108 F.3d 1377
John J. MIZEN, Jr., Petitioner-Appellant,
UNITED STATES of America, Respondent-Appellee.
United States Court of Appeals, Sixth Circuit.
March 13, 1997.
NOTICE: Sixth Circuit Rule 24(c) states that citation of unpublished dispositions is disfavored except for establishing res judicata, estoppel, or the law of the case and requires service of copies of cited unpublished dispositions of the Sixth Circuit.
N.D.Ohio, No. 95-07756; Don J. Young, Judge.
Before: JONES, SUHRHEINRICH, and SILER, Circuit Judges.
John J. Mizen, Jr., a federal prisoner proceeding pro se, appeals a district court order and judgment denying his motion to vacate, set aside, or correct his sentence filed under 28 U.S.C. § 2255. This case has been referred to a panel of the court pursuant to Rule 9(a), Rules of the Sixth Circuit. Upon examination, this panel unanimously agrees that oral argument is not needed. Fed.R.App.P. 34(a).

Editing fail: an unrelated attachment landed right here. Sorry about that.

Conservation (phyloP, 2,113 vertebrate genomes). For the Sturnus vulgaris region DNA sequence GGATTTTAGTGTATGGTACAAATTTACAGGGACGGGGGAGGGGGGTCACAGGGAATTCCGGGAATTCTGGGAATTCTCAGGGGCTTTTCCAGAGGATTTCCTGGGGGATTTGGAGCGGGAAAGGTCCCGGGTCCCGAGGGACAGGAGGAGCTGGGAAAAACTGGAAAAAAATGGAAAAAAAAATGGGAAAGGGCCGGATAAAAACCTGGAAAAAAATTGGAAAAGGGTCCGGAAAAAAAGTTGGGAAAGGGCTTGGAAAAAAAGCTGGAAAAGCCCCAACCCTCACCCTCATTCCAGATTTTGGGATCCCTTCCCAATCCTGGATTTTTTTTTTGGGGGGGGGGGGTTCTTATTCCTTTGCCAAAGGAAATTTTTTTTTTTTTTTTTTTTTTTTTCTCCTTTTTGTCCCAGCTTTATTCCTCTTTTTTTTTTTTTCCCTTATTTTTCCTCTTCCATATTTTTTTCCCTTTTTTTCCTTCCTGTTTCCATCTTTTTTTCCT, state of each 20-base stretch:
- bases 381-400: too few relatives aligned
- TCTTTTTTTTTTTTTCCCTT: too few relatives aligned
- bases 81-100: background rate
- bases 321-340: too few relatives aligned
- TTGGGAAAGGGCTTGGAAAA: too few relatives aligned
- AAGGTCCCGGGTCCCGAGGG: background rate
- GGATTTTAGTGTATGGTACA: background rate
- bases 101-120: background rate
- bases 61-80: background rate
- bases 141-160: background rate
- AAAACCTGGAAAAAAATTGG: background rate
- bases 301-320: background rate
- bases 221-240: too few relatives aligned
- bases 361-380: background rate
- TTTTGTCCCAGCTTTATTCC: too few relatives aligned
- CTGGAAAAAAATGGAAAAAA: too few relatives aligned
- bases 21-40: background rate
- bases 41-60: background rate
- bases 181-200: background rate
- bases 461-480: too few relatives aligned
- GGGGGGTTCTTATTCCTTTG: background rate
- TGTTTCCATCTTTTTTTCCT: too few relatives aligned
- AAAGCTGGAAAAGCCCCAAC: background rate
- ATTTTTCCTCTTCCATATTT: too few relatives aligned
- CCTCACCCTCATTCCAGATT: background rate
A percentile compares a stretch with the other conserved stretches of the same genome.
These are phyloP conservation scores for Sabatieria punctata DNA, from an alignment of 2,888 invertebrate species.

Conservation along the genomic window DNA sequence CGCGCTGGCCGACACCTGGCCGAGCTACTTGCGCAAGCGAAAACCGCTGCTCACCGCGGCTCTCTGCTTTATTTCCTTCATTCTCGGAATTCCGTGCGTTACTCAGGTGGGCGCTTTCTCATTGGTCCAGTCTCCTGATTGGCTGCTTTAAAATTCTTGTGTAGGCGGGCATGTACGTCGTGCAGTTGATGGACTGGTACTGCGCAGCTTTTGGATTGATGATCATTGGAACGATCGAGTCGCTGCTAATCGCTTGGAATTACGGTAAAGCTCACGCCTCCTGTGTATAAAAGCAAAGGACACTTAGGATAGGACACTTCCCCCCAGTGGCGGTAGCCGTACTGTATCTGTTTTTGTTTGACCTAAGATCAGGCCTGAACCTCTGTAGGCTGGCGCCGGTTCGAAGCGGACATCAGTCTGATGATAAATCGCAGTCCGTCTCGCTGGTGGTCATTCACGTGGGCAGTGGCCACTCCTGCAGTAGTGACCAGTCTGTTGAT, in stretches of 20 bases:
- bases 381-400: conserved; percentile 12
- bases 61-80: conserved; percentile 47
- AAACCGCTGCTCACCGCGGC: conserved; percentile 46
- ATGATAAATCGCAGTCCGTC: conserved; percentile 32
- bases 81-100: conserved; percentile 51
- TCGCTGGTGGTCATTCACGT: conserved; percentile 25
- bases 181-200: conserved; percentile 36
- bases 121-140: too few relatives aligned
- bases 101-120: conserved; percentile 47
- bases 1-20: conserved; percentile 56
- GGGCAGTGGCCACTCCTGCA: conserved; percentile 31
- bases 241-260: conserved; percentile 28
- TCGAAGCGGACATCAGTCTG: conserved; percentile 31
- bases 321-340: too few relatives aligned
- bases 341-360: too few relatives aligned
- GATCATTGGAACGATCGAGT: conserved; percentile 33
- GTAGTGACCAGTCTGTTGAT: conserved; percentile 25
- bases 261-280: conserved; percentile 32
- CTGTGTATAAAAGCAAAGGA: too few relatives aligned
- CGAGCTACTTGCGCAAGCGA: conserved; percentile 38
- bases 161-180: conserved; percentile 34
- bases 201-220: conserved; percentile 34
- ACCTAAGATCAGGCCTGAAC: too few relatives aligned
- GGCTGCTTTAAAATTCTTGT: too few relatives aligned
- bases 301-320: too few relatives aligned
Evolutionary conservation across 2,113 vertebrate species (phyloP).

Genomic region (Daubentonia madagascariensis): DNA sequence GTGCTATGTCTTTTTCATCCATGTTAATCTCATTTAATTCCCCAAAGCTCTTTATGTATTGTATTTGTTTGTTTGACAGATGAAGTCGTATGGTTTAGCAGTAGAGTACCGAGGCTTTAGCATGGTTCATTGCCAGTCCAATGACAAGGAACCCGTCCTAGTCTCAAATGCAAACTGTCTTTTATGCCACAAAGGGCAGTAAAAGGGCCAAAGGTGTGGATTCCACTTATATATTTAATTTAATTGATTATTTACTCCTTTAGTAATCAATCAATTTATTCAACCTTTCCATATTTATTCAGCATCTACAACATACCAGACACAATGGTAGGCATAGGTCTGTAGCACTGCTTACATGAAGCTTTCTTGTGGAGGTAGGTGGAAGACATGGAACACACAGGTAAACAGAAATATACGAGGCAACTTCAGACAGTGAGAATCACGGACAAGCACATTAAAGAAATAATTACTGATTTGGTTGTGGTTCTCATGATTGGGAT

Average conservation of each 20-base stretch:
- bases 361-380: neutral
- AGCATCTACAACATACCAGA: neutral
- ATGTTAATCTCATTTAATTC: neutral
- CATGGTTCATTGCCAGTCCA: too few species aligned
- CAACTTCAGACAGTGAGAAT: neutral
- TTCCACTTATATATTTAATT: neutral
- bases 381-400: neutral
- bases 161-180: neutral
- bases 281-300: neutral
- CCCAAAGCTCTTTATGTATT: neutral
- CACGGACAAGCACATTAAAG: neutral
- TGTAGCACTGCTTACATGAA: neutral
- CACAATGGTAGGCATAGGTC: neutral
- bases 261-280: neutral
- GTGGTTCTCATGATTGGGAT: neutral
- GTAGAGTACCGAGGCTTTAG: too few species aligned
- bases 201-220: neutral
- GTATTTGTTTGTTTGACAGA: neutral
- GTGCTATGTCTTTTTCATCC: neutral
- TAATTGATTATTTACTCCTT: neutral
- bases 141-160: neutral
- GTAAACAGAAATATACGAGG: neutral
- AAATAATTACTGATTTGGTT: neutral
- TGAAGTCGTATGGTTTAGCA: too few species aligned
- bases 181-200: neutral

Mizen pleaded guilty in October 1992 to one count of possessing marijuana with intent to distribute in violation of 21 U.S.C. § 841(a)(1), and one count of using or carrying a firearm during and in relation to a drug trafficking offense in violation of 18 U.S.C. § 924(c). The district court sentenced him on January 5, 1993, to 63 months in prison on the drug count and 60 months, to run consecutively, on the firearm count. Mizen did not appeal.
In his motion to vacate, Mizen raised the sole issue of whether the evidence was sufficient to support his conviction for using or carrying a firearm in light of recent case law. In an order filed on April 8, 1996, the district court denied the motion without a hearing on the basis of testimony presented during Mizen's detention hearing that Mizen had reached "over the sofa" toward a gun lying on an end table when law enforcement officers entered the room. A separate judgment was filed on April 11 and entered on April 12, 1996.